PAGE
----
7. They were both experimental with their releases, albeit in different ways. The Beatles popularised the concept album, whilst Radiohead literally gave their 2007 album, In Rainbows, away for free and offered downloaders the opportunity to pay what they felt was fair.

Of course, some of those links are a bit tenuous, but then this article is not a scholarly work. Though I do suspect such an endeavour would make for fascinating reading.

What I hope to get across is that when people say modern music is terrible, they are wrong. And when they say there will never be another Beatles, they are wrong. They are in fact already here, they just don’t sound anything like The Beatles.

I honestly believe when we look back in 20/30/40 years time, once all the chaff has fallen by the wayside, we will be amazed by how much brilliant music was (is) actually around.

In short, Radiohead are the modern day Beatles and if you ever get the opportunity, go and see them live.

You will not be disappointed.

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2 thoughts on “Radiohead: 21st Century Beatles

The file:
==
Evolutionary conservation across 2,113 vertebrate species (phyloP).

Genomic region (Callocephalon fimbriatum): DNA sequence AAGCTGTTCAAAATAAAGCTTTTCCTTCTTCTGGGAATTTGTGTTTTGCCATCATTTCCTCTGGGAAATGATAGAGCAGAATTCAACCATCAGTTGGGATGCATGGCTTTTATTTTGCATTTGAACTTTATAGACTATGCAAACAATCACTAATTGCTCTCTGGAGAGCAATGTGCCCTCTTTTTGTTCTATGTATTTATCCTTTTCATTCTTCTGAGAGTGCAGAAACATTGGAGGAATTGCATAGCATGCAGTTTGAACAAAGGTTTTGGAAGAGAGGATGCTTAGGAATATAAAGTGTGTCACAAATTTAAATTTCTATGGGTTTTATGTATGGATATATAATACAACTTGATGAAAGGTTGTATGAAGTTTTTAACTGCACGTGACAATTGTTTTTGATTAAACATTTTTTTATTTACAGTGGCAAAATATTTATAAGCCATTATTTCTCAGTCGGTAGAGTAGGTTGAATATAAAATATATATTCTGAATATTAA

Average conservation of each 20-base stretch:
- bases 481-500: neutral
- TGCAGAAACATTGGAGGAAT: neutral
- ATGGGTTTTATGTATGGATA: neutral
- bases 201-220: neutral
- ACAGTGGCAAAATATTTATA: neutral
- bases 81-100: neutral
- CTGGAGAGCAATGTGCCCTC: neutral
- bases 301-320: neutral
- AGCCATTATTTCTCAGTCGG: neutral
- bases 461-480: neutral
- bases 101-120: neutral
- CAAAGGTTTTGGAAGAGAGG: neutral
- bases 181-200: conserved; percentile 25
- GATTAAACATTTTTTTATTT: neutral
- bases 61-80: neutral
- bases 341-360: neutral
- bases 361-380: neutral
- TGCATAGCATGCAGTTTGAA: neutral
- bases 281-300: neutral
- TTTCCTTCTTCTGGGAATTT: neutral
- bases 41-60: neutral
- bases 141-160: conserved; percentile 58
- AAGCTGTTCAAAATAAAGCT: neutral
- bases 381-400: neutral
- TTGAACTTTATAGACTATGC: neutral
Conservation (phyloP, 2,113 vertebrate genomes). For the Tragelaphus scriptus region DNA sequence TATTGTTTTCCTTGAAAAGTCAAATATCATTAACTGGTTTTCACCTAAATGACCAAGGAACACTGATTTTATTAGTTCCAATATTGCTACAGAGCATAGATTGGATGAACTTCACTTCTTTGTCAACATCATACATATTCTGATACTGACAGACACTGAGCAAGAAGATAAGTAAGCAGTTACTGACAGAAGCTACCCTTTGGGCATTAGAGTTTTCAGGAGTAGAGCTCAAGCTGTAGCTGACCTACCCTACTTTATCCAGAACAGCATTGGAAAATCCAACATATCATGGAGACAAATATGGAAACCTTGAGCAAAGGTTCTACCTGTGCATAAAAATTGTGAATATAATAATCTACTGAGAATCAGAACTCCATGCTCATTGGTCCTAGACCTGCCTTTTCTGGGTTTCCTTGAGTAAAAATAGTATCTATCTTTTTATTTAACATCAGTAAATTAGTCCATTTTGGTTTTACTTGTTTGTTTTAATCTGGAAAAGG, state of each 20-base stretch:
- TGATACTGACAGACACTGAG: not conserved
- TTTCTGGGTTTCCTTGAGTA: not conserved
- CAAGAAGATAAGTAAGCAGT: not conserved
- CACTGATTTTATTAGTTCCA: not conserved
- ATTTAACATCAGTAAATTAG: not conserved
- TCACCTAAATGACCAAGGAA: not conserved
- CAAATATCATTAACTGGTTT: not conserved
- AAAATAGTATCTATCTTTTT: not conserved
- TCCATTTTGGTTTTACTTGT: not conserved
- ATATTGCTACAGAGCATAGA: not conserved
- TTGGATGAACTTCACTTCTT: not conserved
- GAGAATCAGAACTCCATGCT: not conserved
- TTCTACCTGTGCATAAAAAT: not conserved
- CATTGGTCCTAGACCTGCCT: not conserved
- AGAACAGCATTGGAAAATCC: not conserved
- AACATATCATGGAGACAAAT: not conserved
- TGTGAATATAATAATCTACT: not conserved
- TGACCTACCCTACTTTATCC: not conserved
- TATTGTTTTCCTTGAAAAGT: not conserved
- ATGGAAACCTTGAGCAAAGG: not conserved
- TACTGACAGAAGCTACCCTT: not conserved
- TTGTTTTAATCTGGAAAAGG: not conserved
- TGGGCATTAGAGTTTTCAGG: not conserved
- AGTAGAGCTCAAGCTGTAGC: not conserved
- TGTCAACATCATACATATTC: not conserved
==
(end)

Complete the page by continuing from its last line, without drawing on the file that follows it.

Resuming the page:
1. I can only hope Radiohead doesn’t come to so upsetting an end! The thing that, for me, really unites these two bands is that both bands insisted on making albums that were satisfying and rewarding for themselves, instead of catering to wider listenerships or trying to predict their audience’s tastes. The thing I love about pretty much every Beatles album is that you can hear the band having fun. There are always jokes, always really simple tracks, always adventures. With Radiohead there’s WAY less fun, obviously, but that gets replaced by sincerity, which for me is the hallmark of every Radiohead album and one of the main reasons I love them so much. When you’re together for so long, when you’re so wildly popular, when you’re critically acclaimed, when you get everything you ever thought fame and fortune could give you (like both of these bands did), then the music starts being, truly, an end in itself. When bands are making music for no other reason than to make their lives meaningful (and, by proxy, their fans’ lives as well), then you get to the real next level music, the legendary stuff, the kind of stuff both Radiohead and The Beatles make/made.